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Image schema theory has yielded important results in the study of linguistic semantics. Cognitive linguists argue that image schemas – highly abstract structures of cognition that emerge from human perceptual and sensory-motor interaction with the world – in fact constitute meaning throughout lexicon and grammar (see esp. Johnson 1987; Hampe and Grady 2005). In particular, in being susceptible of visual and kinesthetic “transformations”, image schemas can account for many cases of synchronic and diachronic polysemy (Sweetser 1990; Nerlich 2003). Image schemas can also be metaphorically interpreted, extending meaning further into abstract domains (Lakoff 1987). Whereas Nikiforidou (1991) argued that the different senses of the genitive case in Greek develop by metaphorical extension of the central notion of “possession”, Luraghi (2003) has demonstrated that the meanings of the cases are rather given by image schemas of spatial relation, which are then interpreted metaphorically in other domains. Evidence points to Latin’s semantics being no less image-schematically and figuratively structured. Expressions of time, for instance, reveal that sense in this domain is organized by systematically related interpretations of the path schema (cf. Bettini 1991, 121-33). And Brucale and Mocciaro ([2011]) describe how the senses of per develop from a “prototypical nucleus” in the spatial domain to cover abstract domains including causation, instrumentality, and purpose: namely, through metaphorical extension of a central schema that represents “motion along a path” and a “bounded landmark”.In this paper I analyze the preposition (and prefix) dÄ“ from the perspective of cognitive semantics,arguing first that this word’s different senses and the relations between them – far from being arbitrary and unfathomable – are easily explained in image schematic terms. I argue that the meaning of dÄ“ is constituted by a complex image schematic “scenario” (Lakoff 1987) representing twobounded regions and directed movement between these regions, as well as including “point of view” relative to the region of destination. This imagistically minimal but conceptually complex and temporally developed mental scenario is susceptible of shifts in cognitive salience, whereby the schema’s various constituent elements can be individually “profiled” (cf. Langacker 1987). These shifts of profile (rather than simply the presence of the semantic feature [downward movement]) explain not only the various conventional spatial senses of dÄ“ and its differences from ex and ab (e.g., why de is appropriate in Plaut. Men. 870, me hinc de curru deripit but not in Cic. Rep. 2.68, auriga indoctus e curru trahitur), but also certain marginal uses, not accommodated by traditional accounts, in which the sense of “away from” is almost entirely absent(e.g., Ov. Her. 21.100, de qua pariens arbore nixa dea est, where the required sense is closer to “toward”). Furthermore, I explain the development of dÄ“’s senses from the purely spatial, over the more or less concrete (referring to material compositional, property possession, group constituency, temporal relations), to the highly abstract (topicality, causality, referentiality, privation) as highly motivated by patterns of metaphorical understanding that are recognizable elsewhere in Latin’s semantic structure: ‘ideas are locations’, ‘substances are containers’, ‘states are locations’, etc. I suggest, moreover, that these metaphors function as “macrosignifieds” (Danesi and Perron 1999) organizing meaning not only in language, but also throughout Roman society’s signifying order: e.g., ‘ideas are locations’ underwrites specific patterns of sociocultural experience, above all forms of senatorial practice and augural ritual, and the theory of literary imitatio. Beyond clarifying a question of linguistic semantics, this study is therefore intended to highlight the pervasiveness of metaphor as a structure of meaning in the Latin language as well as in Roman culture more broadly.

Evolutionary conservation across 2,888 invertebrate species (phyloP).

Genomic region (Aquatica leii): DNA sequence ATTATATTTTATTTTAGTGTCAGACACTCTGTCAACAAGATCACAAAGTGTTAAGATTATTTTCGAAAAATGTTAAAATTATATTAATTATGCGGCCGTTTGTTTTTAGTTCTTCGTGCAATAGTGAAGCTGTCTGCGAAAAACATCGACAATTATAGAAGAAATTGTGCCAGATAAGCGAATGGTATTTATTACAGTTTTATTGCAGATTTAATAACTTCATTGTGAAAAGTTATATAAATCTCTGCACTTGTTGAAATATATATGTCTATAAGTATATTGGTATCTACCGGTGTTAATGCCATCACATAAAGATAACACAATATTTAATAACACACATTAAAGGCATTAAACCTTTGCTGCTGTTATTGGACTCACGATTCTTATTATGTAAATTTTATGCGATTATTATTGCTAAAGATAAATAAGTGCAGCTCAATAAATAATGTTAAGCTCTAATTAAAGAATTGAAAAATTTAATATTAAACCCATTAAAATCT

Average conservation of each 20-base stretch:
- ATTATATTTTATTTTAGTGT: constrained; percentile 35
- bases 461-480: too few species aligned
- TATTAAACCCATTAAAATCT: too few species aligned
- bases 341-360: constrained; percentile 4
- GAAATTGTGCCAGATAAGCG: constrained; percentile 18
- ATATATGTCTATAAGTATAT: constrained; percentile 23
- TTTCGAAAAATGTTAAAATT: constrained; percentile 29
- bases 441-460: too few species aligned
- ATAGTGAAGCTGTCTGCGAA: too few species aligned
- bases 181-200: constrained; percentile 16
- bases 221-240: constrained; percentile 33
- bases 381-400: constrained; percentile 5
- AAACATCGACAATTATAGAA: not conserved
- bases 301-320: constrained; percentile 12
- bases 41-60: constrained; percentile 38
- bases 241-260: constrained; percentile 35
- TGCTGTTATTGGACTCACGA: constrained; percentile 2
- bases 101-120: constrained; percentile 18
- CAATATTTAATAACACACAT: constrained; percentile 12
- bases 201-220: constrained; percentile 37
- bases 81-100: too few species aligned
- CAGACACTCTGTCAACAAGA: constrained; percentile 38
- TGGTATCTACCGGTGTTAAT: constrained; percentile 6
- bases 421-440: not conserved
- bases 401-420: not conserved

• Brucale, L. and E. Mocciaro. [2011]. “Continuity and Discontinuity in the Semantics of the Latin Preposition per”. Forthcoming in Sprachtypologie und Universalien Forschung 64 (2).
  • Danesi, M. and P. Perron. 1999. Analyzing Culture. Bloomington: Indiana University Press.
  • Hampe, B. and J. Grady, eds. 2005. From Perception to Meaning. Berlin: Mouton de Gruyter.
  • Johnson, M. 1987. The Body in Mind, Chicago: University of Chicago Press.
  • Lakoff, G. 1987. Women, Fire and Dangerous Things. Chicago: University of Chicago Press.
  • Langacker, R. 1987. Foundations of Cognitive Grammar. Stanford: Stanford University Press.
  • Luraghi, S. 2003. On the Meaning of Prepositions and Cases. Amsterdam: John Benjamins.
  • Nerlich, B. 2003. Polysemy. Berlin: Mouton de Gruyter.
  • Nikiforidou, K. 1991. “The Meaning of the Genitive”. Cognitive Linguistics 2: 149-205.
  • Sweetser, E. 1990. From Etymology to Pragmatics. Cambridge: Cambridge University Press.

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